⬥ Identifying Ultra High Speed
The next category of speed classes is the Ultra High Speed, or UHS, designation. This mark looks like a U with a number inside of it, usually 1 or 3. The number on these cards is a multiple of 10 MB/s, so UHS 3 gives 30 MB/s of write speed. This does mean that SC 10 and UHS 1 are functionally equivalent, although the latter may have a slightly better build quality.
UHS 1 and UHS 3 are both suitable for taking 4K video. The main difference is that UHS 3 is better for taking pictures in rapid succession, which can be important in some areas.
⬥ How Do I Know if it’s a Video Speed Class?
Video Speed Class is a relatively new addition and, as the name suggests, focuses almost entirely on taking videos instead of photographs. If you want to film, these are the only type of cards you should be looking at for your cameras.
Video speed classes look like an enlarged V with a smaller number directly to the right of it. These numbers designate the MB/s write speed, and the most common ones are 6, 10, 30, 60, and 90. Video cards are currently the fastest cards available, but the higher-end ones only have a good cost-benefit ratio if you’re using them to film.
The SD Memory Card Association has more information on this topic. Lexar and SanDisk produce many cards with these classifications, and they’re usually listed alongside the traditional and/or UHS classes.
⬥ Understanding Times Speed
Some Lexar and Sandisk cards have a Times speed listed, with the format of 6000x (or whatever the speed actually is). This is primarily a marketing tactic and refers to the read speed of the memory card as a multiple of CD read speed when they’re playing audio. CDs moving at 1x transfer 150 KiB/s of information. You can safely ignore this number.
SDHC vs. SDXC: What’s Different?
SDHC and SDXC stand, respectively, for Secure Digital High Capacity and Secure Digital eXtra Capacity. These are generally the same size so they can fit in any device, but they’re larger than standard cards.
In general, regular cards will hold up to 2 gigabytes. SDHC cards can hold more than 2 GB, but no more than 32 GB. SDXC includes everything above 32 gigabytes, with some going as high as the terabytes. This is expanding rapidly enough that associations may introduce another designation for cards to sort them into classes, so keep an eye on that.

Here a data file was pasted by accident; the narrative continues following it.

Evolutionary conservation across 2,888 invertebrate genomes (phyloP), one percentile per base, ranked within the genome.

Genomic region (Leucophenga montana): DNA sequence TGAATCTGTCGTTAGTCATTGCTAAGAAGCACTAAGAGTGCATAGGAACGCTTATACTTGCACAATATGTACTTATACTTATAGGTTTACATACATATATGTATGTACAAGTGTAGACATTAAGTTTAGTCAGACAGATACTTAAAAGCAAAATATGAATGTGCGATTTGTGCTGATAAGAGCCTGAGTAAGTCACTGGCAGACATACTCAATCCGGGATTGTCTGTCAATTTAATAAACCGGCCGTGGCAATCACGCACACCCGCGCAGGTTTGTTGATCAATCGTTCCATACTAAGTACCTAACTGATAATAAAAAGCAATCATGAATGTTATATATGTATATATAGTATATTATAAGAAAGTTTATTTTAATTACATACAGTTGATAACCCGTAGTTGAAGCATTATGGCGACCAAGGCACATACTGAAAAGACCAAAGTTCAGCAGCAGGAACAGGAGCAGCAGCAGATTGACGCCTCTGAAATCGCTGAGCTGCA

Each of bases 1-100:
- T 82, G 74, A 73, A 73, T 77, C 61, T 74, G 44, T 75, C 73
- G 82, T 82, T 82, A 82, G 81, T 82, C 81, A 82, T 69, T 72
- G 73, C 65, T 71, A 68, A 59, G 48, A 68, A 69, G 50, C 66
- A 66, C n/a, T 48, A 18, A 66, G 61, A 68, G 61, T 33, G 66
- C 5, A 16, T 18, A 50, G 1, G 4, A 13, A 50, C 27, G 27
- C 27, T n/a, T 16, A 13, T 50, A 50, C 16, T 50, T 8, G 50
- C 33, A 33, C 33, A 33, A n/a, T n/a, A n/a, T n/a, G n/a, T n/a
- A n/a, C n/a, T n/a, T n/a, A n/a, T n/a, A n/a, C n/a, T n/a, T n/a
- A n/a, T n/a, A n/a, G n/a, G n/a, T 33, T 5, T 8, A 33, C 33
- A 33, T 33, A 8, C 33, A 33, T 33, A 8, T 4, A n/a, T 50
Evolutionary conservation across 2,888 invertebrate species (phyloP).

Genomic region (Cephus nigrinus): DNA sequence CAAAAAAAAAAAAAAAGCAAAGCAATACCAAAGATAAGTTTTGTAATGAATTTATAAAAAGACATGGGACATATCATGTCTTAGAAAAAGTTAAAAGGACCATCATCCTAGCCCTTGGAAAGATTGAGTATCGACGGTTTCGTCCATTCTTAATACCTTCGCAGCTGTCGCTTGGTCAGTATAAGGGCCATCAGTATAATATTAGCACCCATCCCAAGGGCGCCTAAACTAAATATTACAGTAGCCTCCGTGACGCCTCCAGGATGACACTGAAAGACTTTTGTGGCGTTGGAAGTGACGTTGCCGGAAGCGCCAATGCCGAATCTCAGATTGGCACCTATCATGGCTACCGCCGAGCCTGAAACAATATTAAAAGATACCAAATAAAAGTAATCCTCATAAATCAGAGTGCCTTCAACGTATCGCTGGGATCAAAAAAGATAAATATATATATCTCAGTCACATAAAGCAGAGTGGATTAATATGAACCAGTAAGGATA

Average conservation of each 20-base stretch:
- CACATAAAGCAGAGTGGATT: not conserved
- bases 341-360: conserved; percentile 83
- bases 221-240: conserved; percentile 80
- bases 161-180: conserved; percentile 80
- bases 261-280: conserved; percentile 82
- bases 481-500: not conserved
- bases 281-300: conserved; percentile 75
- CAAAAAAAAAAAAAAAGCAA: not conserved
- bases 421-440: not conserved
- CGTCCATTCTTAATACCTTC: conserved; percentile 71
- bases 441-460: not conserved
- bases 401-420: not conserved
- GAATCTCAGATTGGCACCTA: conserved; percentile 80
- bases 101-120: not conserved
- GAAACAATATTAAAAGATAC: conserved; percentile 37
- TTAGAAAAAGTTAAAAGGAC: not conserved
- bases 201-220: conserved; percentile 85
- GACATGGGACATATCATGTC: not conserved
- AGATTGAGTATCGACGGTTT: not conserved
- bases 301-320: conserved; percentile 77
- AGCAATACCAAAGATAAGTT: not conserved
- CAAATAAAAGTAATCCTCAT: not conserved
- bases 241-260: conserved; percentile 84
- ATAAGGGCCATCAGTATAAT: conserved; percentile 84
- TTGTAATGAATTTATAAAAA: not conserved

SDXC is not fundamentally better than SDHC in terms of quality or reliability. SDXC merely has more storage and is noticeably more expensive than its smaller counterparts. If you plan to take a lot of pictures at a time, consider getting a high capacity card. If you plan to take a moderate number of pictures and remove them from the card often, you can get a smaller card instead.
Many photographers buy several SD cards at a minimum to ensure they have enough storage capacity. If you’re not sure what to do, err on the side of caution and buy a larger memory card. It’s better to have too much storage space than not enough, especially because the cards aren’t very expensive compared to the rest of your investment in photography equipment.
Finally, note that some older devices are not compatible with SDXC cards. If you can’t figure out whether those cards will work, check your instruction manuals or contact the manufacturer of your device.
Lexar and SanDisk produce a variety of cards in each style, so you have plenty of options to consider in this category. If you’re not sure which one to get, go for the SDXC if your devices support that.
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A1 & A2: What is the A Rating?
A Ratings stand for Application Performance Class, which is a measure of an card to read and write from random areas on the card. Unlike a single stream of sequential data, like what pictures typically have, some programs and applications prefer to write to any free space they can and work from there.